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Analytics Talking Points

Q1. What is data analytics?
Data analytics is the practice of taking ever growing amounts of data and using ever faster computing techniques to generate management insights in order to optimise, redefine or fundamentally disrupt business processes and business models. Q2. What can analytics do for businesses?
Analytics can help a business do more with less effort or less money. For instance, reduce the time and effort that financial analysts spend preparing management reports. Or making sure that trucks deliver goods along the most optimal paths. Or collecting invoiced dues from the people that are most likely to pay first (and maybe neglect the hopeless cases). Or deciding which of your 10000 product catalogue to put on the first page of your website, in order to maximise sales. Analytics can help a business become better, or different. For instance, having a way to listen to the opinions of clients in social media and filtering the right message from all the noise, can allow a business to communicate with that one single individual who has a bad perception. Or becoming a business that engages with clients individually, rather than in “segments”, improving your customer retention and satisfaction drastically. Analytics can help invent new business models or disrupt existing ones. For instance, replacing an outdated taxi service that waits until people call by a proactively – predicted – directed fleet of cars that is present in the most likely hot zones at a specific time. Or by putting the knowledge of medical doctors “in a box” and “accessible everywhere”, so that medical colleagues can share medical knowledge and help patients at any time in any location, without needing physical access to the hospital or human expert. Q3. What do analytics projects or engagements look like?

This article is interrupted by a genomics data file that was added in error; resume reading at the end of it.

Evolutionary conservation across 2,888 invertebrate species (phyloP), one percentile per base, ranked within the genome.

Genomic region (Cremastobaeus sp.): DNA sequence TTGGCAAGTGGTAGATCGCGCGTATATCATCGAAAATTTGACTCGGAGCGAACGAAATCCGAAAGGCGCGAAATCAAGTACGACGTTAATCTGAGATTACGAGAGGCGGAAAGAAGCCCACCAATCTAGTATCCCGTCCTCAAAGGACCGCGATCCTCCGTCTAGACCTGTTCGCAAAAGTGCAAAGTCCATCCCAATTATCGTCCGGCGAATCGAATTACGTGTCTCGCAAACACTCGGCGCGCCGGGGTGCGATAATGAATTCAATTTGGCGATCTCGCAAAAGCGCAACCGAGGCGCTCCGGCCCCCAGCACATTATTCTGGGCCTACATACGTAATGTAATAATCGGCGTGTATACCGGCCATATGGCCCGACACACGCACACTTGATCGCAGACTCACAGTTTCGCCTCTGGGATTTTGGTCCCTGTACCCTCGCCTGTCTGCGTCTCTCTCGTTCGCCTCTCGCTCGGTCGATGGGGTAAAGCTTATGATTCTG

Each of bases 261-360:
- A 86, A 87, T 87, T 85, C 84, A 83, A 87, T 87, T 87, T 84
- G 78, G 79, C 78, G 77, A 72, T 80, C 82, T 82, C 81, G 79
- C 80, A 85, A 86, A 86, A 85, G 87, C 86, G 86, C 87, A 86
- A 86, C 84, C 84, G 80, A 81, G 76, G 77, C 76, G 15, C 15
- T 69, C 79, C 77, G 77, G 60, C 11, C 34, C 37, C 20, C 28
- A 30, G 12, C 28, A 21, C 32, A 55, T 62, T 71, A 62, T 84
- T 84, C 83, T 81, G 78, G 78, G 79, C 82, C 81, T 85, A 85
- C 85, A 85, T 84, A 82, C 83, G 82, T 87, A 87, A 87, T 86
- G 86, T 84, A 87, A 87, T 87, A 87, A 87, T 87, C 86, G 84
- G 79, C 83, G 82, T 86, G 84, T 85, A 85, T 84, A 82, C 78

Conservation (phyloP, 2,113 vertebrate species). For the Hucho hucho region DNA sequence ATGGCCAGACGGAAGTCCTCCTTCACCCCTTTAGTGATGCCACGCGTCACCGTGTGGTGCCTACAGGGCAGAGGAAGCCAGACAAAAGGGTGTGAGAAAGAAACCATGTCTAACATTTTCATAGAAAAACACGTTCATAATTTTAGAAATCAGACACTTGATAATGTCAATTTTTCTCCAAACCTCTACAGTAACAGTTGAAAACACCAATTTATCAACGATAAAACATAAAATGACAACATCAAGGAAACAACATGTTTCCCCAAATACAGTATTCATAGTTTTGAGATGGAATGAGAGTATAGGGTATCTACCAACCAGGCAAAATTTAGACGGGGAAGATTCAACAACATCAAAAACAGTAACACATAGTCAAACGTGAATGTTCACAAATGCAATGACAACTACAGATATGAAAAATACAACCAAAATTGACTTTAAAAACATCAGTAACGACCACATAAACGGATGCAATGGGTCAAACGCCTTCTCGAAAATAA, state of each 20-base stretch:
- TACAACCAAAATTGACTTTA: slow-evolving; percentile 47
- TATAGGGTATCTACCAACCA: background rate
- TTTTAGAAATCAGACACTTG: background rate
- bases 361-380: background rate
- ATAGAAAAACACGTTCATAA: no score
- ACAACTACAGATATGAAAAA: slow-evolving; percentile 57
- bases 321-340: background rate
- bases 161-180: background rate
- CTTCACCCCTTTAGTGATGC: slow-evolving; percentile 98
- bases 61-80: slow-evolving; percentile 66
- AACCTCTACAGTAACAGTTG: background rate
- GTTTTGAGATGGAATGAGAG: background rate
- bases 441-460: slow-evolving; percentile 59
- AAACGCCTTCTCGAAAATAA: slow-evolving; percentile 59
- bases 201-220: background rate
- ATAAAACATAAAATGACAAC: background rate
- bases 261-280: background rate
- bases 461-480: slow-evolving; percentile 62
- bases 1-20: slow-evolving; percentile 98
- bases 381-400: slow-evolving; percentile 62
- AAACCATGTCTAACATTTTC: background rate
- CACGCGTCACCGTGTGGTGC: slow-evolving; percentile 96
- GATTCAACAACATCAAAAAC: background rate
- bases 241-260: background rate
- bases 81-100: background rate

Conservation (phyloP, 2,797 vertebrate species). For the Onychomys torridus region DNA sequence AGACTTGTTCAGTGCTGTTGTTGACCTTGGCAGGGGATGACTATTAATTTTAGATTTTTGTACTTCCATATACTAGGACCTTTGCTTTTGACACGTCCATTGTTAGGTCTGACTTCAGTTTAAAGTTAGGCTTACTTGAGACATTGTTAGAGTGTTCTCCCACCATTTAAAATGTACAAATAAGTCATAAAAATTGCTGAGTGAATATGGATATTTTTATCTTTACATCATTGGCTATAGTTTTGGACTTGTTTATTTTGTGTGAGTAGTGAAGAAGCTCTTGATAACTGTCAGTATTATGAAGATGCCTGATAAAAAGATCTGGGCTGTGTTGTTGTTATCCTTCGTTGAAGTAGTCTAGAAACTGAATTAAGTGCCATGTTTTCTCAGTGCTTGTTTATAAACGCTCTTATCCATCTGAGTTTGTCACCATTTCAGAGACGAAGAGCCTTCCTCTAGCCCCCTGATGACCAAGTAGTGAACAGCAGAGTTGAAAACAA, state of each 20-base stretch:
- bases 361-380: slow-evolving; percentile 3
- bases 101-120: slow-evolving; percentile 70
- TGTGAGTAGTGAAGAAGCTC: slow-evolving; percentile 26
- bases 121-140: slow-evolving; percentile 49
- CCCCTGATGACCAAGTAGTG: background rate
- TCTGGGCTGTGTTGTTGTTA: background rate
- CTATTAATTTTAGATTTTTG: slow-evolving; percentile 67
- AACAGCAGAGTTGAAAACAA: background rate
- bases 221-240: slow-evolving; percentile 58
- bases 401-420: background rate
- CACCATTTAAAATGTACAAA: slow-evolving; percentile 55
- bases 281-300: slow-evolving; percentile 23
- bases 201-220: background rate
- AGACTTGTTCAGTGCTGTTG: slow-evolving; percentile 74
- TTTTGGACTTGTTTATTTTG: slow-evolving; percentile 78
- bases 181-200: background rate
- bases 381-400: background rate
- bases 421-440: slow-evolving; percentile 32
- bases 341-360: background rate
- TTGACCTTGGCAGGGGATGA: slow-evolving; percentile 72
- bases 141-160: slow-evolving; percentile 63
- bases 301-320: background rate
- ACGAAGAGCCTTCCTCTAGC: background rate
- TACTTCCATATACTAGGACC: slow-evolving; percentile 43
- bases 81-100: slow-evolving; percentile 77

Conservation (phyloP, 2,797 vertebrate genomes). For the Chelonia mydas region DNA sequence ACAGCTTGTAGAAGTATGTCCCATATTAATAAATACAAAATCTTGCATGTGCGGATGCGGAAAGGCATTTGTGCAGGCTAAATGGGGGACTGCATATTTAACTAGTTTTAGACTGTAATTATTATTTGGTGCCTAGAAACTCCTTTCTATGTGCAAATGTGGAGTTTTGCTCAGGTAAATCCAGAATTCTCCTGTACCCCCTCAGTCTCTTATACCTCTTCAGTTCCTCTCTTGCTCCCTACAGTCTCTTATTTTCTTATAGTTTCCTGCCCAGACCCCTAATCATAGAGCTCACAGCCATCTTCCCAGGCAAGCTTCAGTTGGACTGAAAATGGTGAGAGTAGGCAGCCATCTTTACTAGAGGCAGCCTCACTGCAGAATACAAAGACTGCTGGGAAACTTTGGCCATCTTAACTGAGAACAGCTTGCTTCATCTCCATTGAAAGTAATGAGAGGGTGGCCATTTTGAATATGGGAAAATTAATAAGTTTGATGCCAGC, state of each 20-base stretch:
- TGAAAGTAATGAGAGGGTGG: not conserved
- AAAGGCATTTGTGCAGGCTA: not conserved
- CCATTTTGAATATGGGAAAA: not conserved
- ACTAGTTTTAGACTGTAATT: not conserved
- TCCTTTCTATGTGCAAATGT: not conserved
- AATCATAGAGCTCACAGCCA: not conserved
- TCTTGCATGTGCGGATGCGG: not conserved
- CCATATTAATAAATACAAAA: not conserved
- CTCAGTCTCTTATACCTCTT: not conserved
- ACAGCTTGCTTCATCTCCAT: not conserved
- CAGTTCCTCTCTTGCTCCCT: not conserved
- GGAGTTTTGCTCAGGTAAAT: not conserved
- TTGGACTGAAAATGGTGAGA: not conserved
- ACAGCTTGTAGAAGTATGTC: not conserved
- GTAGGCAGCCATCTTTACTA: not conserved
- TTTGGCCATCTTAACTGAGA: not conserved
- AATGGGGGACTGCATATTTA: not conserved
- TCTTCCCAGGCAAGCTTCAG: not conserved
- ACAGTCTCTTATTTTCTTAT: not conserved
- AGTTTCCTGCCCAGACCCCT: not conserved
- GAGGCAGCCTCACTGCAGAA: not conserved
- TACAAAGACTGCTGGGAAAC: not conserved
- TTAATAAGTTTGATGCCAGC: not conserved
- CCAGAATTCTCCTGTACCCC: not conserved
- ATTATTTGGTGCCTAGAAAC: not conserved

An Analytics project starts with the question: “how can we optimize the value of data for your organisation”. A great way to do that is have “high impact sessions for analytics”, in which we engage the organisation’s top level in agreeing to a common vision and strategy and priorities for achieving value from analytics. Once the priorities are set, the objectives are translated into projects. A project can start by focussing on the immediate outcome, e.g. by creating test models that predict a customer’s behaviour, etc. Or a project can start by focussing on building or strengthening an organisation’s data foundations. Typically, analytics projects start small and aim at proving value fast. Once the value is proven, the same approach can be rolled out to multiple domains or parts of the organisations. Q4. When is the right time for me to deploy an analytics strategy?
Now. There is actually little time to lose. Markets and industries are becoming increasingly dependent on data and insights into data. What we see in the market is that start-ups have a data strategy from the start, because they know that their differentiation and future depends on it. The often use data to disrupt existing companies. More mature companies struggle more with their legacy systems and invest more in cleaning up the foundations. Or often, they have innovation centres that allow for highly complex analytics experiments while at the same time having foundational projects. Q5. How much time and resources are required to use analytics effectively? If analytics is done right and if it is embedded in the day to day processes, it does not take time, it actually creates time. Would you say that using Google to find something on the internet is an investment in analytics-time? Would you say that booking the most suited hotel for your family on Booking.com is a waste of analytics-time? Do you believe that flipping through your financial reports (with today’s data!) on your iPad is analytics-time? Analytics can only be successful if it serves a clear and valuable purpose. When it does, it creates time, not take time.